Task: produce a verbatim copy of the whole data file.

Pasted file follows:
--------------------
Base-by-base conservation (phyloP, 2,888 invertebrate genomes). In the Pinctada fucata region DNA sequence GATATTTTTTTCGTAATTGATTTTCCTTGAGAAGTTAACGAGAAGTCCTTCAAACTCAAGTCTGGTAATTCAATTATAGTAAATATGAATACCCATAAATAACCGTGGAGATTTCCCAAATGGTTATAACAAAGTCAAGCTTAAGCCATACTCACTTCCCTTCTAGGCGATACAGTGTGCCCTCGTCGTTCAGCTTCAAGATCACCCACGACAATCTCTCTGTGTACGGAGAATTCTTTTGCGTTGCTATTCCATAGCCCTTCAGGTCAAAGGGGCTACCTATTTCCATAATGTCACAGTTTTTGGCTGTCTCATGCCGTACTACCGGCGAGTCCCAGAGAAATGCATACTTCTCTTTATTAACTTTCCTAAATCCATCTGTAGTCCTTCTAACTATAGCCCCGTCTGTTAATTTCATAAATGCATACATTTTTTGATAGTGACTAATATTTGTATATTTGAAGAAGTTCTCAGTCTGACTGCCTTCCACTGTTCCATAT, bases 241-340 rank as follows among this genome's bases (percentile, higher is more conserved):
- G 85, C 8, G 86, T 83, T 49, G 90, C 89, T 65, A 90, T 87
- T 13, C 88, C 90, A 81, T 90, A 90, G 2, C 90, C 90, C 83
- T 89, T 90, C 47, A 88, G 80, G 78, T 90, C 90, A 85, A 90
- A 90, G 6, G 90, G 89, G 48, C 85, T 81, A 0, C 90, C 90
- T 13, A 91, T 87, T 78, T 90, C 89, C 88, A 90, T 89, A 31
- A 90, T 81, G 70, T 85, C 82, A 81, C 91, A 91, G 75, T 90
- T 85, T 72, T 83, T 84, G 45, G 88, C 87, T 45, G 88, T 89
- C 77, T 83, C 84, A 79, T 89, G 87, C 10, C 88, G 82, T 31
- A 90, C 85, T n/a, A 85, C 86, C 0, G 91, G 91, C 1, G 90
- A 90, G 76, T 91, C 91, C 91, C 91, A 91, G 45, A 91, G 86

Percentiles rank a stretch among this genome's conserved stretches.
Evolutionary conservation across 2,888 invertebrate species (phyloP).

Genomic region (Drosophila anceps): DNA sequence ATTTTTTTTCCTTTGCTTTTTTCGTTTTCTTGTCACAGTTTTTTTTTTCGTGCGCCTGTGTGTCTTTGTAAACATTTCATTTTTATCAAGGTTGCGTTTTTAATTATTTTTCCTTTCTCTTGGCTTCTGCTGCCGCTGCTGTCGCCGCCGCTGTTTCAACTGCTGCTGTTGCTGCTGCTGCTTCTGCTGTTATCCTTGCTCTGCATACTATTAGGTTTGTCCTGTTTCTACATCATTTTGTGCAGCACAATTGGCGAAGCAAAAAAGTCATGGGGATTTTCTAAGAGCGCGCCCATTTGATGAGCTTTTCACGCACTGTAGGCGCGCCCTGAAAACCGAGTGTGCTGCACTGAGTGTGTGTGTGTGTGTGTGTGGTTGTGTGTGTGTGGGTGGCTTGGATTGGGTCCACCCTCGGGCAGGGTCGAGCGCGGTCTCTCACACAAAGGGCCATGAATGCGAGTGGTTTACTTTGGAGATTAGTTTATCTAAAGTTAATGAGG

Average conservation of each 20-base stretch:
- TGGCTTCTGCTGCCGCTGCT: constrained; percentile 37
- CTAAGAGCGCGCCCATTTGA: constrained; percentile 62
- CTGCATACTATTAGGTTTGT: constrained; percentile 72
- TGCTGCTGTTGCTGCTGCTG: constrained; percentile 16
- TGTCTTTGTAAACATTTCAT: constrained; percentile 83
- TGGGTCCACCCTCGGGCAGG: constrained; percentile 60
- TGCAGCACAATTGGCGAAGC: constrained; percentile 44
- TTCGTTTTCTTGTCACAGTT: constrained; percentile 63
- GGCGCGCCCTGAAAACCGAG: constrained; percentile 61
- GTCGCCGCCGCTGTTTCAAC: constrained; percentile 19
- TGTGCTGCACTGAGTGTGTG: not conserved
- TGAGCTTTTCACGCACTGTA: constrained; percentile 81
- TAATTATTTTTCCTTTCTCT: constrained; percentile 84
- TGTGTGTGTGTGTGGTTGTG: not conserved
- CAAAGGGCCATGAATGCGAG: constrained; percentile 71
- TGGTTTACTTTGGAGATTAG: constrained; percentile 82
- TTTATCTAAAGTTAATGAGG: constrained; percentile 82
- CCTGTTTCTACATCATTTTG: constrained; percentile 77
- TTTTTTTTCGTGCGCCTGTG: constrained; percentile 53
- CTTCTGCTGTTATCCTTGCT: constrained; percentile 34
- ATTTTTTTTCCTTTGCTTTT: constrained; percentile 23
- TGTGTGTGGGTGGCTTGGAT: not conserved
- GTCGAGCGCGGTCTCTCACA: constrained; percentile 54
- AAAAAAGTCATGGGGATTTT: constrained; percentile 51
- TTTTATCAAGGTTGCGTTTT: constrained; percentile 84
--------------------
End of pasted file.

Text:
Base-by-base conservation (phyloP, 2,888 invertebrate genomes). In the Pinctada fucata region DNA sequence GATATTTTTTTCGTAATTGATTTTCCTTGAGAAGTTAACGAGAAGTCCTTCAAACTCAAGTCTGGTAATTCAATTATAGTAAATATGAATACCCATAAATAACCGTGGAGATTTCCCAAATGGTTATAACAAAGTCAAGCTTAAGCCATACTCACTTCCCTTCTAGGCGATACAGTGTGCCCTCGTCGTTCAGCTTCAAGATCACCCACGACAATCTCTCTGTGTACGGAGAATTCTTTTGCGTTGCTATTCCATAGCCCTTCAGGTCAAAGGGGCTACCTATTTCCATAATGTCACAGTTTTTGGCTGTCTCATGCCGTACTACCGGCGAGTCCCAGAGAAATGCATACTTCTCTTTATTAACTTTCCTAAATCCATCTGTAGTCCTTCTAACTATAGCCCCGTCTGTTAATTTCATAAATGCATACATTTTTTGATAGTGACTAATATTTGTATATTTGAAGAAGTTCTCAGTCTGACTGCCTTCCACTGTTCCATAT, bases 241-340 rank as follows among this genome's bases (percentile, higher is more conserved):
- G 85, C 8, G 86, T 83, T 49, G 90, C 89, T 65, A 90, T 87
- T 13, C 88, C 90, A 81, T 90, A 90, G 2, C 90, C 90, C 83
- T 89, T 90, C 47, A 88, G 80, G 78, T 90, C 90, A 85, A 90
- A 90, G 6, G 90, G 89, G 48, C 85, T 81, A 0, C 90, C 90
- T 13, A 91, T 87, T 78, T 90, C 89, C 88, A 90, T 89, A 31
- A 90, T 81, G 70, T 85, C 82, A 81, C 91, A 91, G 75, T 90
- T 85, T 72, T 83, T 84, G 45, G 88, C 87, T 45, G 88, T 89
- C 77, T 83, C 84, A 79, T 89, G 87, C 10, C 88, G 82, T 31
- A 90, C 85, T n/a, A 85, C 86, C 0, G 91, G 91, C 1, G 90
- A 90, G 76, T 91, C 91, C 91, C 91, A 91, G 45, A 91, G 86

Percentiles rank a stretch among this genome's conserved stretches.
Evolutionary conservation across 2,888 invertebrate species (phyloP).

Genomic region (Drosophila anceps): DNA sequence ATTTTTTTTCCTTTGCTTTTTTCGTTTTCTTGTCACAGTTTTTTTTTTCGTGCGCCTGTGTGTCTTTGTAAACATTTCATTTTTATCAAGGTTGCGTTTTTAATTATTTTTCCTTTCTCTTGGCTTCTGCTGCCGCTGCTGTCGCCGCCGCTGTTTCAACTGCTGCTGTTGCTGCTGCTGCTTCTGCTGTTATCCTTGCTCTGCATACTATTAGGTTTGTCCTGTTTCTACATCATTTTGTGCAGCACAATTGGCGAAGCAAAAAAGTCATGGGGATTTTCTAAGAGCGCGCCCATTTGATGAGCTTTTCACGCACTGTAGGCGCGCCCTGAAAACCGAGTGTGCTGCACTGAGTGTGTGTGTGTGTGTGTGTGGTTGTGTGTGTGTGGGTGGCTTGGATTGGGTCCACCCTCGGGCAGGGTCGAGCGCGGTCTCTCACACAAAGGGCCATGAATGCGAGTGGTTTACTTTGGAGATTAGTTTATCTAAAGTTAATGAGG

Average conservation of each 20-base stretch:
- TGGCTTCTGCTGCCGCTGCT: constrained; percentile 37
- CTAAGAGCGCGCCCATTTGA: constrained; percentile 62
- CTGCATACTATTAGGTTTGT: constrained; percentile 72
- TGCTGCTGTTGCTGCTGCTG: constrained; percentile 16
- TGTCTTTGTAAACATTTCAT: constrained; percentile 83
- TGGGTCCACCCTCGGGCAGG: constrained; percentile 60
- TGCAGCACAATTGGCGAAGC: constrained; percentile 44
- TTCGTTTTCTTGTCACAGTT: constrained; percentile 63
- GGCGCGCCCTGAAAACCGAG: constrained; percentile 61
- GTCGCCGCCGCTGTTTCAAC: constrained; percentile 19
- TGTGCTGCACTGAGTGTGTG: not conserved
- TGAGCTTTTCACGCACTGTA: constrained; percentile 81
- TAATTATTTTTCCTTTCTCT: constrained; percentile 84
- TGTGTGTGTGTGTGGTTGTG: not conserved
- CAAAGGGCCATGAATGCGAG: constrained; percentile 71
- TGGTTTACTTTGGAGATTAG: constrained; percentile 82
- TTTATCTAAAGTTAATGAGG: constrained; percentile 82
- CCTGTTTCTACATCATTTTG: constrained; percentile 77
- TTTTTTTTCGTGCGCCTGTG: constrained; percentile 53
- CTTCTGCTGTTATCCTTGCT: constrained; percentile 34
- ATTTTTTTTCCTTTGCTTTT: constrained; percentile 23
- TGTGTGTGGGTGGCTTGGAT: not conserved
- GTCGAGCGCGGTCTCTCACA: constrained; percentile 54
- AAAAAAGTCATGGGGATTTT: constrained; percentile 51
- TTTTATCAAGGTTGCGTTTT: constrained; percentile 84